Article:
It seems kind of implausible to believe that a network as large as Facebook’s could
follow the lead blatantly copy others, but that seems to be the case with Facebook’s struggle to match Snapchat in recent times.
Their latest project is inspired directly by Snapchat’s timed messages and augmented-reality selfies. Dubbed “the new camera”, the update is already rolling out to users in the Ireland, followed by other regions with other tweaks and additions.
The move concerning filters cannot be entirely attributed to Snapchat, but it does feel inspired by it. Its overlaid masks and fluid filters are certainly enough to send alarms blaring. This was not a surprise given Facebook’s recent buyout of camera-centric apps which emulate both Snapchat and Prisma.
Apart from that, the posts also have the option of disappearing within 24 hours if they are not seen in your conversation box, which is clearly so on the nose we’ll rather leave it at that.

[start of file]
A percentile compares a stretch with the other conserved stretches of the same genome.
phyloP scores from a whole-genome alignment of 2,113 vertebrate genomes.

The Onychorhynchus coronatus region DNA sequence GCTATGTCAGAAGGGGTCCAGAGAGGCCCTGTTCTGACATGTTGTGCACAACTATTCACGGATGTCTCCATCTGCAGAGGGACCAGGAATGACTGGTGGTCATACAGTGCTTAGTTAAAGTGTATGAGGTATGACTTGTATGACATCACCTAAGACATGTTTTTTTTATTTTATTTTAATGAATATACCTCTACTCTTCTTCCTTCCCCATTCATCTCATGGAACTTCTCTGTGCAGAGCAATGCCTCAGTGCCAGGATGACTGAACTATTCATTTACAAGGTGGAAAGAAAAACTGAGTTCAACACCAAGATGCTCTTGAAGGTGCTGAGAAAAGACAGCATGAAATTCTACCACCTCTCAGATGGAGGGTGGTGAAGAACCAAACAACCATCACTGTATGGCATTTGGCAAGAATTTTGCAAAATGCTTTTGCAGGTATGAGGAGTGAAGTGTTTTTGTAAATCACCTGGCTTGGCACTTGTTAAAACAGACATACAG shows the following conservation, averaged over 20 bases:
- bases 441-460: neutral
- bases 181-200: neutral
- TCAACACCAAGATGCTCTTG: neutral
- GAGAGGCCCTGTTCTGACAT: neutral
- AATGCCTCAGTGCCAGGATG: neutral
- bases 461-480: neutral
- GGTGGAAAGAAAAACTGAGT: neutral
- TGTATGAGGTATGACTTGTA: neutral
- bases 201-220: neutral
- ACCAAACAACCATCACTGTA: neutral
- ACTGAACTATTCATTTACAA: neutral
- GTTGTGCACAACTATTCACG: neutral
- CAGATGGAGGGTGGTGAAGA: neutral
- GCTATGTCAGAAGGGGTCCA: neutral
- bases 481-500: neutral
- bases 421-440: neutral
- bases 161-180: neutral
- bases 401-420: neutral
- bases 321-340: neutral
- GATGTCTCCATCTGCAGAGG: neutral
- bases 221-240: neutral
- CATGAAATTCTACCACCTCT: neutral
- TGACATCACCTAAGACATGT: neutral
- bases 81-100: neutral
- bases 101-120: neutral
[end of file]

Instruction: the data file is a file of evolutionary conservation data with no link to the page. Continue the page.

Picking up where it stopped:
Try to control your surprise if you have been a Snapchat user of long. The posts created can be shared both on your feed as well as through a personal message.
The option will be one of more centered features on the Facebook app, and will be quickly accessible either through a swipe from the right, or through an icon on the upper-left corner in the main app’s interface.
This is not the first time that Facebook has tried to copy Snapchat, but it is certainly among the more blatant ones to date. It seems Facebook is ready to jump at anything which resembles Snapchat. Take Snow, an Asian Snapchat clone, which was just offered a handsome amount to become a part of Facebook.
To Facebook’s credit, it is trying to put more focus on the camera, following the company’s new “the camera is the composer” philosophy and with its 1.6 billion active users it could succeed in fending off Snapchat, too. Facebook could become better than becoming just another me-too brand like the dozens of variations already available in app stores.
Facebook has posted a new video to give an idea of how it would work.